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COHEN ET AL. v. LIT BROS. APPEAL COHEN. APPEAL COHEN ET AL. (01/12/50)

SUPERIOR COURT OF PENNSYLVANIA


January 12, 1950

COHEN ET AL.
v.
LIT BROS. APPEAL OF COHEN. APPEAL OF COHEN ET AL.

COUNSEL

Joseph M. Leib, Hymen Rubin, Philadelphia, for appellants.

E. Walter Helm, 3rd, Raymond A. White, Jr., Philadelphi, for appellee.

Before Rhodes, P. J., and Hirt, Dithrich, Ross, Arnold and Fine, JJ.

Author: Rhodes

[ 166 Pa. Super. Page 207]

RHODES, President Judge.

These appeals are by plaintiffs from judgment entered on a directed verdict in favor of defendant. In an action of trespass minor plaintiff and her parents sought to recover damages for assault and battery and false imprisonment allegedly committed on the minor plaintiff by defendant's employes in its department store. At the conclusion of the testimony the trial judge gave binding instructions for defendant. Plaintiffs' motions for new trial were refused.

It is our opinion that the case is not one in which it was proper to give binding instructions, and that a new trial must be granted. A review of the testimony presented at the trial shows that the essential facts which formed the basis of plaintiff's action were in controversy. The minor plaintiff, then eleven years of age, testified that, following her music lesson on the afternoon of January 10, 1948, she visited defendant's department

[ 166 Pa. Super. Page 208]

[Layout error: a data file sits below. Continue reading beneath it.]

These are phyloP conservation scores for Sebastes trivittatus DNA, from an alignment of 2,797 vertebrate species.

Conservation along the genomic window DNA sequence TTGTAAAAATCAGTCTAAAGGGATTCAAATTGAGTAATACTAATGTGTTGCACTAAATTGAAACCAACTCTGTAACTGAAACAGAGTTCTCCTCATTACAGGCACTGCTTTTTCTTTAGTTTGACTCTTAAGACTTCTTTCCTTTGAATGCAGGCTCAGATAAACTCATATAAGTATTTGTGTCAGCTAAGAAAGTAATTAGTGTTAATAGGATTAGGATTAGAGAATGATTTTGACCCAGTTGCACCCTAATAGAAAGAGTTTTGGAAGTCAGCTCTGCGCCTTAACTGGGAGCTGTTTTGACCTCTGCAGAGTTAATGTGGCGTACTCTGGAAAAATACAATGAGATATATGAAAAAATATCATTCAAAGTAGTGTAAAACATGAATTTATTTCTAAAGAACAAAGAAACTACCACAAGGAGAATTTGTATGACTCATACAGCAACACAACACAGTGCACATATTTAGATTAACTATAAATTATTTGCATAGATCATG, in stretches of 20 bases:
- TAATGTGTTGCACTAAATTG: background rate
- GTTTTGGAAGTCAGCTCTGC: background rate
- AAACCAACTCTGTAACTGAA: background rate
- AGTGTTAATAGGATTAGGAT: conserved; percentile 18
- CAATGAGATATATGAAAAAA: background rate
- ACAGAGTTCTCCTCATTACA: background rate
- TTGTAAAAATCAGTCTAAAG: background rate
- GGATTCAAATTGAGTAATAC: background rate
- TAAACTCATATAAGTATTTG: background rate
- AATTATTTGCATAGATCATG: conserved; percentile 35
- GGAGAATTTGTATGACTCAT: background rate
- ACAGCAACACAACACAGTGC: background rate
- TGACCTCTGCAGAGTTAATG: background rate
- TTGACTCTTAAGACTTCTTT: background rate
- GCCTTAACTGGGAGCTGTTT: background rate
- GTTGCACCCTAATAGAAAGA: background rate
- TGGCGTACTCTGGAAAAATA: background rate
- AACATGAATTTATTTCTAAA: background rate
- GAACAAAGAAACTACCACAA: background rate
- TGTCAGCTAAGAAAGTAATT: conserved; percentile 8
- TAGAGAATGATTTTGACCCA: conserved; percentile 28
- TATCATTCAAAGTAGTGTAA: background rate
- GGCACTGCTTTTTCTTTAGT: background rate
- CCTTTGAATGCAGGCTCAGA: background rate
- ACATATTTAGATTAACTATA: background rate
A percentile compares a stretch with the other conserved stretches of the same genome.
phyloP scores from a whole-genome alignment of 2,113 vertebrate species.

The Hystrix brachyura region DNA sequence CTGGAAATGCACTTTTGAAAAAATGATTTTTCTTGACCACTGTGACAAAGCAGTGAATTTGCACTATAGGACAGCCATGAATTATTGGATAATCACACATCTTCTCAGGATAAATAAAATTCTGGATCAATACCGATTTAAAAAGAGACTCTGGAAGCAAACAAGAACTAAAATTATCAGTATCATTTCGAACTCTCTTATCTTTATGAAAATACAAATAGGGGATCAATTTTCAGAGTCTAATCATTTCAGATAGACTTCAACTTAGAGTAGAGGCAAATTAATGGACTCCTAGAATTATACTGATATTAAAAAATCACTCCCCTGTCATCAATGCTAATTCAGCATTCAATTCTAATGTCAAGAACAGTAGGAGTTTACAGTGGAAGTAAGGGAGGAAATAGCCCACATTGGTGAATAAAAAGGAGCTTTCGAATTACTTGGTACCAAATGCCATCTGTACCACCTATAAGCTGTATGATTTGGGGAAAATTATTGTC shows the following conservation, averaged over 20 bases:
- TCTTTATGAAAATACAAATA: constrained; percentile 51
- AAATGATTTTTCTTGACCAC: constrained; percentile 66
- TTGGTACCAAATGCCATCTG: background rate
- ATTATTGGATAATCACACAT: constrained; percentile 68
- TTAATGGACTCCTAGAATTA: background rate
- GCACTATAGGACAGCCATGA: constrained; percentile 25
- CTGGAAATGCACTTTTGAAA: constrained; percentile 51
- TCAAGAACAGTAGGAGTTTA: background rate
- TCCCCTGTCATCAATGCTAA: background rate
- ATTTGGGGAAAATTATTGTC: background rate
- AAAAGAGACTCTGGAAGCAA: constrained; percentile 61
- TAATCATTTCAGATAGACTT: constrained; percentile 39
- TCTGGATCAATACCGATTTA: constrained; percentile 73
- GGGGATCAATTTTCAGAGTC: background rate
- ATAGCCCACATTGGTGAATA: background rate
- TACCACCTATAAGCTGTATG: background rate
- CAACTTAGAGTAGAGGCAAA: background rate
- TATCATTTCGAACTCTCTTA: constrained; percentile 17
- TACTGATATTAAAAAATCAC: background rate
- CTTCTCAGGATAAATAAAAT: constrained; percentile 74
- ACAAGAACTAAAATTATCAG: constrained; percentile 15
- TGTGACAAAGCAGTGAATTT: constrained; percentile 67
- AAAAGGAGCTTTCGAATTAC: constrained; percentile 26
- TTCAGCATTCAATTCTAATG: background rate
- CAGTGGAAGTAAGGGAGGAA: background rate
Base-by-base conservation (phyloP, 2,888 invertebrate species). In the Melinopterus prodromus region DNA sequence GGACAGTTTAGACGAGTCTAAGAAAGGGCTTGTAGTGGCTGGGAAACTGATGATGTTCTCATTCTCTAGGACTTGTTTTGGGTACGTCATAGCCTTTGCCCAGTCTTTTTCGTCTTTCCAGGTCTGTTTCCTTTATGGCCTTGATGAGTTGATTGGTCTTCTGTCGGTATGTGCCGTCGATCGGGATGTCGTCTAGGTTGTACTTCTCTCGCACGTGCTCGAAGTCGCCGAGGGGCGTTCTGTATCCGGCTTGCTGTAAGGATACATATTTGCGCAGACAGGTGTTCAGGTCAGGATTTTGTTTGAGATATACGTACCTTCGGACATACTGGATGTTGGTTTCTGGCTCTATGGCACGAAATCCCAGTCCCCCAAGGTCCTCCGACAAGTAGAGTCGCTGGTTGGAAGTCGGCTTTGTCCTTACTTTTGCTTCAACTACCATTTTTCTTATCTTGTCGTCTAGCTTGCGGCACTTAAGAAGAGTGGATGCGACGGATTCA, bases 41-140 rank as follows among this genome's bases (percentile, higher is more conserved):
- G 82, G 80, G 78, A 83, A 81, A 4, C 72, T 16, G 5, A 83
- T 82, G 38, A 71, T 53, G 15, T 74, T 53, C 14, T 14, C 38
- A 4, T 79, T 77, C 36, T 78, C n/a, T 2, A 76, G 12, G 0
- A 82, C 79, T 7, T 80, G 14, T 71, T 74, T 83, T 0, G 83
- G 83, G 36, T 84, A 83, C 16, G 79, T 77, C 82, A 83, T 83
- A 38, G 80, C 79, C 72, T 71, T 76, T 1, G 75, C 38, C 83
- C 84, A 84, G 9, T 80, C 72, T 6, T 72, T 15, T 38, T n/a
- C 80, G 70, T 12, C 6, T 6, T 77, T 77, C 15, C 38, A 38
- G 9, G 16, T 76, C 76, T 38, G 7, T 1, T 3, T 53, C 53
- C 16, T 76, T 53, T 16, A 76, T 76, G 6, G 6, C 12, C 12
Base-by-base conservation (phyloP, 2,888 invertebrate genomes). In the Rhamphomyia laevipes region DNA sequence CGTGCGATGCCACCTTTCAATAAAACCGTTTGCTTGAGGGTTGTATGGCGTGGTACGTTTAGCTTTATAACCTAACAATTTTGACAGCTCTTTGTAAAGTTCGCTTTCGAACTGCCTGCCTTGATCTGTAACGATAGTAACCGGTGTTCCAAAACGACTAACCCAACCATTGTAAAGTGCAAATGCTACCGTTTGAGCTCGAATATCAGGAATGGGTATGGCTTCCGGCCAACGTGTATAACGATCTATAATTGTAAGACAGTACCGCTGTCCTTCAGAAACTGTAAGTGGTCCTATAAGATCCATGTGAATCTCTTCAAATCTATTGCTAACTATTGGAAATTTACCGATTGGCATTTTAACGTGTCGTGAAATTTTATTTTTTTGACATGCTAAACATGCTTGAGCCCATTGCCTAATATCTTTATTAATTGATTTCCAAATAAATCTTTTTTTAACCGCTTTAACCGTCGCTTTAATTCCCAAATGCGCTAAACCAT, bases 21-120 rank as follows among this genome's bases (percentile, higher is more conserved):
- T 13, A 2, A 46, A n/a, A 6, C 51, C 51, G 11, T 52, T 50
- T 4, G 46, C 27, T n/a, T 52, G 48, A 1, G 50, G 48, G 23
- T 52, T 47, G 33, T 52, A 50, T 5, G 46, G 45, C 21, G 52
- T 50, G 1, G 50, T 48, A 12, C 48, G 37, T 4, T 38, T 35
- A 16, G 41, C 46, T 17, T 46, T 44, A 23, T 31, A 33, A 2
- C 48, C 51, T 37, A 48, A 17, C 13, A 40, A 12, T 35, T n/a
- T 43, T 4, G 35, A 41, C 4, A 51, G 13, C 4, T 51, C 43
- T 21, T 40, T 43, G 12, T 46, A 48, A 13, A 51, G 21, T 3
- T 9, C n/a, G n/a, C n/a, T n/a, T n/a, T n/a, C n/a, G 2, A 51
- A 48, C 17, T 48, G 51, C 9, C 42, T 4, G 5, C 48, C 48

store and went to the book department. In one hand she carried a brief case, and in the other a box of pop corn. While looking at some books she placed the box of pop corn in her brief case. Thereafter, she left the book department and entered the ladies' rest room. She took no books with her. While washing her hands she held the brief case between her legs. Thereupon a lady (later identified as one of defendant's employes) went up to minor plaintiff and asked her where the books were which she had taken from the counter. Upon minor plaintiff's denying that she had taken any books, the employe grabbed the brief case from minor plaintiff and opened it. At this point two women customers in the rest room told defendant's employe not to disturb the child. As minor plaintiff attempted to leave the rest room, defendant's employe grabbed her by the arm. The employe then took the minor plaintiff by the hand, and with the two other women went upstairs to the office of defendant's protection manager. When it was ascertained that minor plaintiff had not taken any books she was escorted from the store to the subway and sent home. Both minor plaintiff and her mother testified that minor plaintiff became nervous, ill, and upset as a result of the occurrence, and that she remained in this condition for some time thereafter.